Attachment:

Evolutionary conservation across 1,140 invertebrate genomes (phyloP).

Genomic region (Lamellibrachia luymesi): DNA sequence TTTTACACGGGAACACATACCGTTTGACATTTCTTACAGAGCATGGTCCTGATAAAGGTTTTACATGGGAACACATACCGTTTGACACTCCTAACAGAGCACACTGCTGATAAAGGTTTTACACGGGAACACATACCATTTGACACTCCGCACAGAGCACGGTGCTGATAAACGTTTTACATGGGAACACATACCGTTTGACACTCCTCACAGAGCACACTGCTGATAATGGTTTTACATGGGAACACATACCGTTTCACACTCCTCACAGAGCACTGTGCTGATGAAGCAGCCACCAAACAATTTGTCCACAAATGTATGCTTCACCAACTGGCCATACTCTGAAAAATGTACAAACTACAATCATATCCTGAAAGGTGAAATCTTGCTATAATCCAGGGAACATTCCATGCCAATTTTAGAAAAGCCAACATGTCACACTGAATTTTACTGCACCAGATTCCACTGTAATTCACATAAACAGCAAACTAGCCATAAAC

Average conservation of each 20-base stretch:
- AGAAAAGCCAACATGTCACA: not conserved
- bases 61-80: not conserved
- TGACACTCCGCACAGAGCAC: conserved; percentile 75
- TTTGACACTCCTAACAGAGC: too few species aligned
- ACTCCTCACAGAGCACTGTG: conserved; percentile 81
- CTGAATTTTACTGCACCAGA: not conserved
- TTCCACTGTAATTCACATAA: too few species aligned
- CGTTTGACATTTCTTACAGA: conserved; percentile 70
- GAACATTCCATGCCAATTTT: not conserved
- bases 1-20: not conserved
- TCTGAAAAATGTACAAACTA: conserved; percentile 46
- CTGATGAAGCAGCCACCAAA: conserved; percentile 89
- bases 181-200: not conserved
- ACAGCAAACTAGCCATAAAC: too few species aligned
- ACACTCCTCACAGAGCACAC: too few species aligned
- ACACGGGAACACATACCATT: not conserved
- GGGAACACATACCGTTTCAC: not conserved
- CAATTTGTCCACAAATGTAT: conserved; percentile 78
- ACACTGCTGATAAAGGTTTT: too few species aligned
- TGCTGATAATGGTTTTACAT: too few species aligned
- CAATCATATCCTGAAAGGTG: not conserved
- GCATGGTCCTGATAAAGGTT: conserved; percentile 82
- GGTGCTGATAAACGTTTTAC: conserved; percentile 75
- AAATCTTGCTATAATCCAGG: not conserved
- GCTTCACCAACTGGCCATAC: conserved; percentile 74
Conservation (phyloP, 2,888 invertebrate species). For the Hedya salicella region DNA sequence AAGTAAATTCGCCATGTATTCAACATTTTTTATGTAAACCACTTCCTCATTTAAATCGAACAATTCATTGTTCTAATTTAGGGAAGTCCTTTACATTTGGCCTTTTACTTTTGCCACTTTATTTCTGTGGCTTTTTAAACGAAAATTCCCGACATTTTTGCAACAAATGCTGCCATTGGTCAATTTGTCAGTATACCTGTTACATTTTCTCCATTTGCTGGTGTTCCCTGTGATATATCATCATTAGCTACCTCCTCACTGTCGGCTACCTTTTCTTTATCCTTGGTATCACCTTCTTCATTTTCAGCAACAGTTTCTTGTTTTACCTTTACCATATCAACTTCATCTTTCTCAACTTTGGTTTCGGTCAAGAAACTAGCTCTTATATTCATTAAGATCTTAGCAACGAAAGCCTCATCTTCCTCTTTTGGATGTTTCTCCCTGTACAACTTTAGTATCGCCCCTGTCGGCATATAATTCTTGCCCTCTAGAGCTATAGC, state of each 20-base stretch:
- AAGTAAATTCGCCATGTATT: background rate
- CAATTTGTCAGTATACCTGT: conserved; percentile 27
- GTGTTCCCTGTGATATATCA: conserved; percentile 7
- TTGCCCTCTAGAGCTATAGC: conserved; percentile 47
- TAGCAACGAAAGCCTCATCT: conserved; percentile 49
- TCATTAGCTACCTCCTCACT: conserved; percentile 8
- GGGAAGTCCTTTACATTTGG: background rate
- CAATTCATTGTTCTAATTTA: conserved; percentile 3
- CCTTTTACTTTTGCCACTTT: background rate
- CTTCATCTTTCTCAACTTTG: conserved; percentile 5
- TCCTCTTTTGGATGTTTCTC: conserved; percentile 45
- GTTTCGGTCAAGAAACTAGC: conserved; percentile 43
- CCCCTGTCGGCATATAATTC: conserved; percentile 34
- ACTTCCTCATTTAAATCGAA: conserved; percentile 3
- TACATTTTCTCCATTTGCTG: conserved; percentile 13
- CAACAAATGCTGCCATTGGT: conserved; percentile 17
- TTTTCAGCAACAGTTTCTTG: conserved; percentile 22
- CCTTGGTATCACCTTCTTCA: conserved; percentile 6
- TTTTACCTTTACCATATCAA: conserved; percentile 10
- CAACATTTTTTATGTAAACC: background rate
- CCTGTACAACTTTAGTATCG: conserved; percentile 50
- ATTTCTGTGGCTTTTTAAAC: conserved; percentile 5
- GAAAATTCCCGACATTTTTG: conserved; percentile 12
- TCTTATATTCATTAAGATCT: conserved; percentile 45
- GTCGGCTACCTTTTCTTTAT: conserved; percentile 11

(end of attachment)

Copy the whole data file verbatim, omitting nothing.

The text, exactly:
Evolutionary conservation across 1,140 invertebrate genomes (phyloP).

Genomic region (Lamellibrachia luymesi): DNA sequence TTTTACACGGGAACACATACCGTTTGACATTTCTTACAGAGCATGGTCCTGATAAAGGTTTTACATGGGAACACATACCGTTTGACACTCCTAACAGAGCACACTGCTGATAAAGGTTTTACACGGGAACACATACCATTTGACACTCCGCACAGAGCACGGTGCTGATAAACGTTTTACATGGGAACACATACCGTTTGACACTCCTCACAGAGCACACTGCTGATAATGGTTTTACATGGGAACACATACCGTTTCACACTCCTCACAGAGCACTGTGCTGATGAAGCAGCCACCAAACAATTTGTCCACAAATGTATGCTTCACCAACTGGCCATACTCTGAAAAATGTACAAACTACAATCATATCCTGAAAGGTGAAATCTTGCTATAATCCAGGGAACATTCCATGCCAATTTTAGAAAAGCCAACATGTCACACTGAATTTTACTGCACCAGATTCCACTGTAATTCACATAAACAGCAAACTAGCCATAAAC

Average conservation of each 20-base stretch:
- AGAAAAGCCAACATGTCACA: not conserved
- bases 61-80: not conserved
- TGACACTCCGCACAGAGCAC: conserved; percentile 75
- TTTGACACTCCTAACAGAGC: too few species aligned
- ACTCCTCACAGAGCACTGTG: conserved; percentile 81
- CTGAATTTTACTGCACCAGA: not conserved
- TTCCACTGTAATTCACATAA: too few species aligned
- CGTTTGACATTTCTTACAGA: conserved; percentile 70
- GAACATTCCATGCCAATTTT: not conserved
- bases 1-20: not conserved
- TCTGAAAAATGTACAAACTA: conserved; percentile 46
- CTGATGAAGCAGCCACCAAA: conserved; percentile 89
- bases 181-200: not conserved
- ACAGCAAACTAGCCATAAAC: too few species aligned
- ACACTCCTCACAGAGCACAC: too few species aligned
- ACACGGGAACACATACCATT: not conserved
- GGGAACACATACCGTTTCAC: not conserved
- CAATTTGTCCACAAATGTAT: conserved; percentile 78
- ACACTGCTGATAAAGGTTTT: too few species aligned
- TGCTGATAATGGTTTTACAT: too few species aligned
- CAATCATATCCTGAAAGGTG: not conserved
- GCATGGTCCTGATAAAGGTT: conserved; percentile 82
- GGTGCTGATAAACGTTTTAC: conserved; percentile 75
- AAATCTTGCTATAATCCAGG: not conserved
- GCTTCACCAACTGGCCATAC: conserved; percentile 74
Conservation (phyloP, 2,888 invertebrate species). For the Hedya salicella region DNA sequence AAGTAAATTCGCCATGTATTCAACATTTTTTATGTAAACCACTTCCTCATTTAAATCGAACAATTCATTGTTCTAATTTAGGGAAGTCCTTTACATTTGGCCTTTTACTTTTGCCACTTTATTTCTGTGGCTTTTTAAACGAAAATTCCCGACATTTTTGCAACAAATGCTGCCATTGGTCAATTTGTCAGTATACCTGTTACATTTTCTCCATTTGCTGGTGTTCCCTGTGATATATCATCATTAGCTACCTCCTCACTGTCGGCTACCTTTTCTTTATCCTTGGTATCACCTTCTTCATTTTCAGCAACAGTTTCTTGTTTTACCTTTACCATATCAACTTCATCTTTCTCAACTTTGGTTTCGGTCAAGAAACTAGCTCTTATATTCATTAAGATCTTAGCAACGAAAGCCTCATCTTCCTCTTTTGGATGTTTCTCCCTGTACAACTTTAGTATCGCCCCTGTCGGCATATAATTCTTGCCCTCTAGAGCTATAGC, state of each 20-base stretch:
- AAGTAAATTCGCCATGTATT: background rate
- CAATTTGTCAGTATACCTGT: conserved; percentile 27
- GTGTTCCCTGTGATATATCA: conserved; percentile 7
- TTGCCCTCTAGAGCTATAGC: conserved; percentile 47
- TAGCAACGAAAGCCTCATCT: conserved; percentile 49
- TCATTAGCTACCTCCTCACT: conserved; percentile 8
- GGGAAGTCCTTTACATTTGG: background rate
- CAATTCATTGTTCTAATTTA: conserved; percentile 3
- CCTTTTACTTTTGCCACTTT: background rate
- CTTCATCTTTCTCAACTTTG: conserved; percentile 5
- TCCTCTTTTGGATGTTTCTC: conserved; percentile 45
- GTTTCGGTCAAGAAACTAGC: conserved; percentile 43
- CCCCTGTCGGCATATAATTC: conserved; percentile 34
- ACTTCCTCATTTAAATCGAA: conserved; percentile 3
- TACATTTTCTCCATTTGCTG: conserved; percentile 13
- CAACAAATGCTGCCATTGGT: conserved; percentile 17
- TTTTCAGCAACAGTTTCTTG: conserved; percentile 22
- CCTTGGTATCACCTTCTTCA: conserved; percentile 6
- TTTTACCTTTACCATATCAA: conserved; percentile 10
- CAACATTTTTTATGTAAACC: background rate
- CCTGTACAACTTTAGTATCG: conserved; percentile 50
- ATTTCTGTGGCTTTTTAAAC: conserved; percentile 5
- GAAAATTCCCGACATTTTTG: conserved; percentile 12
- TCTTATATTCATTAAGATCT: conserved; percentile 45
- GTCGGCTACCTTTTCTTTAT: conserved; percentile 11